I was going to put this sweater in the yardsale because it had had it's day in the sun...then I looked at all that yarn and decided I'd do my first re-purposing project. You can see at the bottom where I started to unravel it. I'll have to put it aside until I finish the socks I'm doing, but we'll see how it goes! I may make something for the boys, we'll see.

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Saturday, July 11, 2009

Triathlons Are The New Black (Corvette)

I remember a time when an early mid-life crisis involved the purchase of a cheesy sports car, or men getting an earring or dying the grays that had sprouted through the last decade. When I went home and celebrated my dirty thirty, I didn't feel bad about leaving my twenties behind like I thought I would.

What hit me, however, was that a number of my friends who are either in that decade with me or just about to join are looking better than ever. What happened to being a frump-tastic middle-ager?

Thanks to Dr. Oz, Dr. Phil and any number of other people Oprah's made famous, a lot of people are starting to examine their lifestyles and instead of feeling depressed, they're get in the driver's seat. While I didn't feel sad to turn thirty, I did feel a touch suicidal when looking at the photos from that evening. Really? Is that me? When did I develop such a gut?! When did my face stop being heart-shaped when I smiled? Through the years I've deluded myself by becoming a master at what I call artful cropping for the ample-bodied whenever there are parts of my body that I don't want published for all. The digital age has made it possible to delete what's not flattering and make the most of what's left.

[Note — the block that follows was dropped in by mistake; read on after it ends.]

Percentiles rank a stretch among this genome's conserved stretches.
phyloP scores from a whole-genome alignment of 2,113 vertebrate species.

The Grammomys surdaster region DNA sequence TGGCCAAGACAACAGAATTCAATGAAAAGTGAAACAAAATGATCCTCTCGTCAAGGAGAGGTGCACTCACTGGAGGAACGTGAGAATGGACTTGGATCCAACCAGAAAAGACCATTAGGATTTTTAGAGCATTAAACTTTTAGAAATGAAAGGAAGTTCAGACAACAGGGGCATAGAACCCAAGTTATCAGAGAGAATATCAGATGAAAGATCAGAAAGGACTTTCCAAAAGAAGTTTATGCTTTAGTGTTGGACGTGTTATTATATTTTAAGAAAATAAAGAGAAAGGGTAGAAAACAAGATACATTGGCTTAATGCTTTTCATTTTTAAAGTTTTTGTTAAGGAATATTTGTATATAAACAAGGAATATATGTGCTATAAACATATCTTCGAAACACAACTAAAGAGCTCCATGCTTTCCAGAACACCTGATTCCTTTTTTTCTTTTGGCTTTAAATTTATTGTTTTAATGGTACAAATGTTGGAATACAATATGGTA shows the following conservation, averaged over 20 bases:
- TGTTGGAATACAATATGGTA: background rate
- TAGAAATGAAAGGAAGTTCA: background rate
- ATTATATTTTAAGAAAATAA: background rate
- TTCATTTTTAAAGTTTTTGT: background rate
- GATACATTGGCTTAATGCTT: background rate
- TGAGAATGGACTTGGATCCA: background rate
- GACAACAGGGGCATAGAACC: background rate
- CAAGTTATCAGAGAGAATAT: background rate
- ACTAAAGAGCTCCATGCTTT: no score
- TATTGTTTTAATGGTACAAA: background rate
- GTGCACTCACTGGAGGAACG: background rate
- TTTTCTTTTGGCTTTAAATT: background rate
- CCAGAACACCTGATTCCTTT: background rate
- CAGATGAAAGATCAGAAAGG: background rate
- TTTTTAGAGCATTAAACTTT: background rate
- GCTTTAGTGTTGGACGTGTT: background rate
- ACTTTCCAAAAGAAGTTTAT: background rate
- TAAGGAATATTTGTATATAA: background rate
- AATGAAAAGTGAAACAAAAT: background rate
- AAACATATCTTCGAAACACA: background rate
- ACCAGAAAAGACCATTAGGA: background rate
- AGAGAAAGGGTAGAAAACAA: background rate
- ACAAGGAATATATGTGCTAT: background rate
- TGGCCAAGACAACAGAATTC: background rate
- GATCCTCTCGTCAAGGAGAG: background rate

But, delusions no more, because the photos taken by my sister's trusty 35mm left no question in mind...something has to change. Selfishly, I want to have albums full of pictures of me with my family. Since I feel compelled to delete every picture with me in it because my third chin's in the way, there will be nothing left by the time I'm done extracting every sliver of embarrassment from each photo. Last I checked, you don't carry a baby in your mouth, so my fat face is definitely Cold Stone more than Baby-weight.